Are Electric Toothbrushes Better (For Your Teeth)

Are Electric Toothbrushes Better (For Your Teeth)

By Davina Patel, Dentist at Burnt Oak Dental Practice in London

Electric toothbrushes are often marketed as better for your oral hygiene compared to standard, manual toothbrushes. But is that really true? We look at the latest evidence for electric toothbrushes being better for brushing, what factors there are to consider with your toothbrush head, which electric toothbrush to choose and what you need to bear in mind with toothpaste choice and flossing.

Electric Toothbrush Vs Manual Toothbrush

According to The NHS, it doesn't matter which you use. They make it clear that there may be certain advantages to using an electric toothbrush but that effective brushing, using either a manual or electric toothbrush, is what is key to good oral hygiene. 

One Study Found Electric Toothbrushes Are Better

However, an 11 year study from a team in Germany found that, overall, electric toothbrushes helped to keep teeth and gums healthier for longer. Specifically, the study noted that a “powered toothbrush seems to be effective in reducing mean PD [probing depth] and mean CAL [clinical attachment loss] progressions, besides increasing the number of teeth retained”. 

model of teeth

Probing depth is the gap between the tooth and gums, which should be tight. Clinical attachment loss is how well the tooth is connected, since damage can lead to tooth loss. What this study found was that, compared to a regular toothbrush, an electric toothbrush was more effective in helping with teeth cleaning and therefore meant that users experienced fewer issues with their teeth down the line. Remember this was an 11-year study so these are real results over time.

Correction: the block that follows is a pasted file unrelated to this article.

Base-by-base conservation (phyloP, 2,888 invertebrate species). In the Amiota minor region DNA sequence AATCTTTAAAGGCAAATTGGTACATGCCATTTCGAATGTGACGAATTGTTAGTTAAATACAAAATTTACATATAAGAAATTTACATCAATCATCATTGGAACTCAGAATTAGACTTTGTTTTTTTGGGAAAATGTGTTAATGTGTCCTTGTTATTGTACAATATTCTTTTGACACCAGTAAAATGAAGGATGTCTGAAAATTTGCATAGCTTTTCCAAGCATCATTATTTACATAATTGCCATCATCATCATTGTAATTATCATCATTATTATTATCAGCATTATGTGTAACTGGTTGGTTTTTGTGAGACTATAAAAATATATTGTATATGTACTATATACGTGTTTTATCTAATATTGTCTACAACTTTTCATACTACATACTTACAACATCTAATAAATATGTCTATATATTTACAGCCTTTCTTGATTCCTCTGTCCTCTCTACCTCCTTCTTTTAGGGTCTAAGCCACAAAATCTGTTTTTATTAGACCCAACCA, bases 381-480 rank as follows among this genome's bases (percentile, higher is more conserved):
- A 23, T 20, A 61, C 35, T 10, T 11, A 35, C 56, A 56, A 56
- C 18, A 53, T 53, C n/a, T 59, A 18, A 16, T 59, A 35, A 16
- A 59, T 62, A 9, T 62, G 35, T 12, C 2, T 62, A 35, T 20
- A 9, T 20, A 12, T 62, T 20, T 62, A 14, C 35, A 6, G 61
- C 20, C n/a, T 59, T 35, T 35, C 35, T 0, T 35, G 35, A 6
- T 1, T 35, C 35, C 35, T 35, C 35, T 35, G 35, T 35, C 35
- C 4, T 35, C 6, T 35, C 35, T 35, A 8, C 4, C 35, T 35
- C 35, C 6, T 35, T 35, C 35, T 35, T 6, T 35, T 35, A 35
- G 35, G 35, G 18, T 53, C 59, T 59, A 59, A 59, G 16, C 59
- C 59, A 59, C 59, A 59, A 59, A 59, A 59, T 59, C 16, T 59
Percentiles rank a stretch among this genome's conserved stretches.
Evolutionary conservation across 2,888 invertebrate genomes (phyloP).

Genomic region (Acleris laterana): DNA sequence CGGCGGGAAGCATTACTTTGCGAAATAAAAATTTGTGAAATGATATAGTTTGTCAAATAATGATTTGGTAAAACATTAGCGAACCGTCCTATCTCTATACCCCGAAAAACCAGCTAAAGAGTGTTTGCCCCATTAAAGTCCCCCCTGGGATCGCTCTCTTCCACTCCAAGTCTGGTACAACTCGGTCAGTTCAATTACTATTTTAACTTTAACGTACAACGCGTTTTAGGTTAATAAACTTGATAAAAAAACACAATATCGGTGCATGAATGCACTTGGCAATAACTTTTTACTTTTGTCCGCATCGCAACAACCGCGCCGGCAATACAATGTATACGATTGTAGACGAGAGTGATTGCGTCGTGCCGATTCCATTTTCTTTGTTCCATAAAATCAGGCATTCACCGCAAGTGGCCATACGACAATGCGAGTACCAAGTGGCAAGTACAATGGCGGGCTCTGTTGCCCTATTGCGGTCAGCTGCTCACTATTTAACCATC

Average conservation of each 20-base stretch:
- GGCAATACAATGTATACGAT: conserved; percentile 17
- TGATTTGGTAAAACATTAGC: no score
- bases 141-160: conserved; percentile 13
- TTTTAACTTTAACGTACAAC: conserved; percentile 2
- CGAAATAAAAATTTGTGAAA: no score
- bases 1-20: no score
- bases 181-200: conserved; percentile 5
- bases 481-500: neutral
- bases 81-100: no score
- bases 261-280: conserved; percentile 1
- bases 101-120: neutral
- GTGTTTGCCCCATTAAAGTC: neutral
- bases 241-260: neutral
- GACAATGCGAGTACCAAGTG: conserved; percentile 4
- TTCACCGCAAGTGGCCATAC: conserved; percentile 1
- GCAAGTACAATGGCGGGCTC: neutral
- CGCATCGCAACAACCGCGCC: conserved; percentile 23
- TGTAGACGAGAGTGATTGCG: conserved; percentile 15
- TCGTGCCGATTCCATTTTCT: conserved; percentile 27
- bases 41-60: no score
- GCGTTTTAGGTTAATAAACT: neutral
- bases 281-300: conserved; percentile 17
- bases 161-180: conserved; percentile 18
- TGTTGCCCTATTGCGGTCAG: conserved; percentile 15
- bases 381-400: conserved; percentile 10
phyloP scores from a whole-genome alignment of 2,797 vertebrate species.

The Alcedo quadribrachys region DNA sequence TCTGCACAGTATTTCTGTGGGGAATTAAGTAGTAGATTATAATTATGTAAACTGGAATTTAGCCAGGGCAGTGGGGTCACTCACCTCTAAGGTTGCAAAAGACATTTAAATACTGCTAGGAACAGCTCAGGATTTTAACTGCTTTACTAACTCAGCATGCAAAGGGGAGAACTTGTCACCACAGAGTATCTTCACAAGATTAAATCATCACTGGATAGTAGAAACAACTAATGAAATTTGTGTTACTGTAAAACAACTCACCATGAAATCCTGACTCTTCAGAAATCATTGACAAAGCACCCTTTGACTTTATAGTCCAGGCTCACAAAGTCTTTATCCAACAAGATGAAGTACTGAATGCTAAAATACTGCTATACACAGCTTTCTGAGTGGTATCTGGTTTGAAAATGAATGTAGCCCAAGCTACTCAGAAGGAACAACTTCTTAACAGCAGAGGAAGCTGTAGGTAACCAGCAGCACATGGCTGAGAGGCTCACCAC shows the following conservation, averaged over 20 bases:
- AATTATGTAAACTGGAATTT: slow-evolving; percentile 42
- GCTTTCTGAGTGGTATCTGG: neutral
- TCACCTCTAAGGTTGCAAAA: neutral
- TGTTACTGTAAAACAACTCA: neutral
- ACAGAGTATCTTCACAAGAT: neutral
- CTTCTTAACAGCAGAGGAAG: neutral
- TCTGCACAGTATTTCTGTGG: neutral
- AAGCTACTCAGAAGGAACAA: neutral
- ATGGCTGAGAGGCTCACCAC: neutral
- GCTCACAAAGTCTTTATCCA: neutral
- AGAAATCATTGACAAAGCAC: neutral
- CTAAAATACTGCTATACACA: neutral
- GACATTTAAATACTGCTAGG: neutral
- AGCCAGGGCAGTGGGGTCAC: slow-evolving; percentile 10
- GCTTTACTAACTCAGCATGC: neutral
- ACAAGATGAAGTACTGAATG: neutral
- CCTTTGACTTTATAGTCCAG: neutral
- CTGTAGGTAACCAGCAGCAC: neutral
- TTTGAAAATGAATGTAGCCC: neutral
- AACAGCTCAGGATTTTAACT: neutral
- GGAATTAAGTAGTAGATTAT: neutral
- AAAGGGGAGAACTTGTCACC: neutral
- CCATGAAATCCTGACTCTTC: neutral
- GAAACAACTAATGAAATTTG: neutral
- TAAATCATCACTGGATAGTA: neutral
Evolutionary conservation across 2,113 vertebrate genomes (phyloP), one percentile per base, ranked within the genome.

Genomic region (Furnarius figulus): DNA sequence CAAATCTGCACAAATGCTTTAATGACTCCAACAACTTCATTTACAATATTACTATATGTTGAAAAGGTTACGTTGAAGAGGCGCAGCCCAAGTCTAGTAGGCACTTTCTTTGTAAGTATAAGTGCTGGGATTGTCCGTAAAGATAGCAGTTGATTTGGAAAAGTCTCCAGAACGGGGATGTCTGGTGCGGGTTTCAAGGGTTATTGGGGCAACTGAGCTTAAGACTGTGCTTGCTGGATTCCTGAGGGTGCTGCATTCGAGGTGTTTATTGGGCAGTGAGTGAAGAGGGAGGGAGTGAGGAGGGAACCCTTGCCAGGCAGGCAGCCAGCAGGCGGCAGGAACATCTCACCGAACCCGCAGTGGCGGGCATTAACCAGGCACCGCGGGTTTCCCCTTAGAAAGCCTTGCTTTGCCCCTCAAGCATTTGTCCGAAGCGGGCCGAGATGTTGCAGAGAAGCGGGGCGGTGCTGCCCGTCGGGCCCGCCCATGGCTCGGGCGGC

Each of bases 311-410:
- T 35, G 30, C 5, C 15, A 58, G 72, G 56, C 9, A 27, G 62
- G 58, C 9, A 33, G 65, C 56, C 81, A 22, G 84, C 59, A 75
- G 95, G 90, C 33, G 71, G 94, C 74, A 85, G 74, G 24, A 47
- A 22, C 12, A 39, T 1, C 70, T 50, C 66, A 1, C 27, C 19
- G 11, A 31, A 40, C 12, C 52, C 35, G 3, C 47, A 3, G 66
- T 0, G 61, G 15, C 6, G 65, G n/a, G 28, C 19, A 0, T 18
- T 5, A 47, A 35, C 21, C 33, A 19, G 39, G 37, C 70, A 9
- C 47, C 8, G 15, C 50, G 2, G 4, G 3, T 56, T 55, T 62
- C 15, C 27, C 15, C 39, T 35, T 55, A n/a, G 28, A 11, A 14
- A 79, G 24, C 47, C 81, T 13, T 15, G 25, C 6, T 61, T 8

Now, this is only one study and so it is not absolute proof that electric toothbrushes are better, but it is a strong indicator. So, what makes an electric toothbrush more effective?

Electric Toothbrush Benefits

There are two main ways in which an electric toothbrush is different from a manual toothbrush that could be seen as benefits which make them better. 

First, they have a built in timer. You should brush teeth twice a day for 2 minutes but unless you are self timing, many people won't be thinking about how long they are brushing for. Some electric toothbrushes are more complex than others but most will have a built-in 2 minute timer which buzzes. The time allotted is enough to cover all your teeth, front, back and top. With the timer, you know that every time you brush, you have to wait for the buzz before you stop and also when to stop to avoid overbrushing and damaging your gums.